“Chuck Versus The First Date”
September 29th, 2008
When the TV critics started receiving their screeners for the first three episodes of Chuck’s first season, there was a lot of very positive things being said about the show really flourishing in its sophomore episodes. When the first six episodes were watched by NBC, they saw enough growth to give the show its Back Nine before it even aired an episode. And when the first episode streamed on Hulu.com, iTunes and Amazon a week ago, reviews were simple: this is a show that knows where it’s going.
For those of us who followed it last year, this news is that much more welcome. This was a show that everyone kind of appreciated, whether it was Adam Baldwin’s angry John Casey, the charm of Zachary Levi’s Chuck Bartowski, or the beauty of Yvonne Strakhowski’s Sarah. The problem was that it felt like we were appreciating parts and not the whole: while there were building blocks that really clicked on an individual level, trying to find a balance between the spy antics, the interpersonal team dynamics between Chuck/Sarah/Casey, Chuck’s relationship with his family, and the antics of the Buy More employees was something that couldn’t be done in only twelve episodes of a strike-shortened season.
But Josh Schwartz and Chris Fedak went back to the drawing board over the lengthy break, and they’ve come back with a bang: even with an “imposing” guest star, the need for heavy exposition to welcome back (or welcome in) viewers, and a lot of emotional baggage from last season, Chuck is at its finest for its premiere – if it can continue on this trend, this is (as many have called it) the show to watch in the coming season.
Admittedly, I’ll have less to say about part two of this little experiment (since I got most of my general comments out of the way for the first part), but that doesn’t mean that there isn’t some really positive things to say about it.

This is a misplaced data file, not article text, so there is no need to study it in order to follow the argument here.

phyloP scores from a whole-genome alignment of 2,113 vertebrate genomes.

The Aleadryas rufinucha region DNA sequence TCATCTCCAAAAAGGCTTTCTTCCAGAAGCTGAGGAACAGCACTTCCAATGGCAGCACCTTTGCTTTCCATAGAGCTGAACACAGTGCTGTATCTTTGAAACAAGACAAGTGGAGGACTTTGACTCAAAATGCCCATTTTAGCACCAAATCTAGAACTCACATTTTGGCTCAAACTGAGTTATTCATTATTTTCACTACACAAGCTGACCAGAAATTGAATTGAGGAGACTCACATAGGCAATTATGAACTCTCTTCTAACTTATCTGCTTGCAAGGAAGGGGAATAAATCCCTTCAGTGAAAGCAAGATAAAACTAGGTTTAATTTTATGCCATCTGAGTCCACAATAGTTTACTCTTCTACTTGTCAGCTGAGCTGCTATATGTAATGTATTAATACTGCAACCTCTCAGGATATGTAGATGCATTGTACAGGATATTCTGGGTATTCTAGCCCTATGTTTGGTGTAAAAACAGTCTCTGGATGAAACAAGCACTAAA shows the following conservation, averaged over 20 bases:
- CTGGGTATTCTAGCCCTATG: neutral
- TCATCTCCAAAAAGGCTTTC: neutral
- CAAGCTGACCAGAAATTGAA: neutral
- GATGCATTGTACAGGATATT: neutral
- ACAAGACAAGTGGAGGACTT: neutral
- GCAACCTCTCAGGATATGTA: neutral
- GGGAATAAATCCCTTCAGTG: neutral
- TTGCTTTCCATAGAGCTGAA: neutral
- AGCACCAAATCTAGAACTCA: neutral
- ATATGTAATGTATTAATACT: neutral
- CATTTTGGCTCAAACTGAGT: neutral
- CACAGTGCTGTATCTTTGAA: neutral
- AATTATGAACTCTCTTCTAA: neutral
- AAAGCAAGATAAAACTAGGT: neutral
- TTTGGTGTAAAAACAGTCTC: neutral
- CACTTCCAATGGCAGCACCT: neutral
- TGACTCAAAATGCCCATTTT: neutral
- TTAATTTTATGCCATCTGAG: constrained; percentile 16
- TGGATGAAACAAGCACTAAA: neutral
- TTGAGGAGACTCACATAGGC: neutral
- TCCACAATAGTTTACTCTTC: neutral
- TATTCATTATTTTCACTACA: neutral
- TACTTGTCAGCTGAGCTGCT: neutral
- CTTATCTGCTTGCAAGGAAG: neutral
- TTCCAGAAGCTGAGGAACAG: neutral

Dr. Horrible’s Sing Along-Blog – Act II
What Act II does that Act I didn’t is embrace and engage with all of these characters. It’s still clear that Felicia Day’s Penny is the most underwritten of the characters, but it works because of how fantatic Neil Patrick Harris is on the other side of the equation. Day has a nice ease to her that allows the dialogue to flow and the songs to pop just right, so it’s not an issue of performance: it’s just a really simple character who’s trapped between two really awesome ones.
And no, enough things cannot be said about Neil Patrick Harris: his delivery during his exchange with Penny at the laundromat (In particular, the awesome “Sometimes there’s a third layer that’s the same as the first layer” line). I just love this character, and am glad that they broke my clear issue with the first part about the blog’s feasibility. It seems like before this point he would have run into the obvious problem of announcing a fiendish scheme on his blog and then having Captain Hammer/LAPD on his case, but at least it’s addressed here.
When Joss Whedon announces during the WGA Writers’ Strike that he was writing a musical, you get excited. When you learn that Neil Patrick Harris and Nathan Fillion are set to star, you get hyped. And when you find out that it will be streaming live online for free, a true test of the online medium for distribution of this nature, a television blogger like myself gets even more enthused about it all.
Link: Dr. Horrible’s Sing-Along Blog Act One
Dr. Horrible’s Sing-Along Blog is not Whedon’s first entry into the television musical of sorts, considering that Buffy the Vampire Slayer’s “Once More…with Feeling” is considered one of the show’s best episodes. And while I don’t quite think Act One of this experiment lives up to that standard (And I’ll explain why below), it does everything you expect it to do: it carefully integrates musical numbers into a charming story featuring actors who, considering the fun nature of this story, are clearly enjoying themselves immensely.
And for a “Free” (Well, not quite) internet event of this nature? I’d say that this is damn entertaining stuff.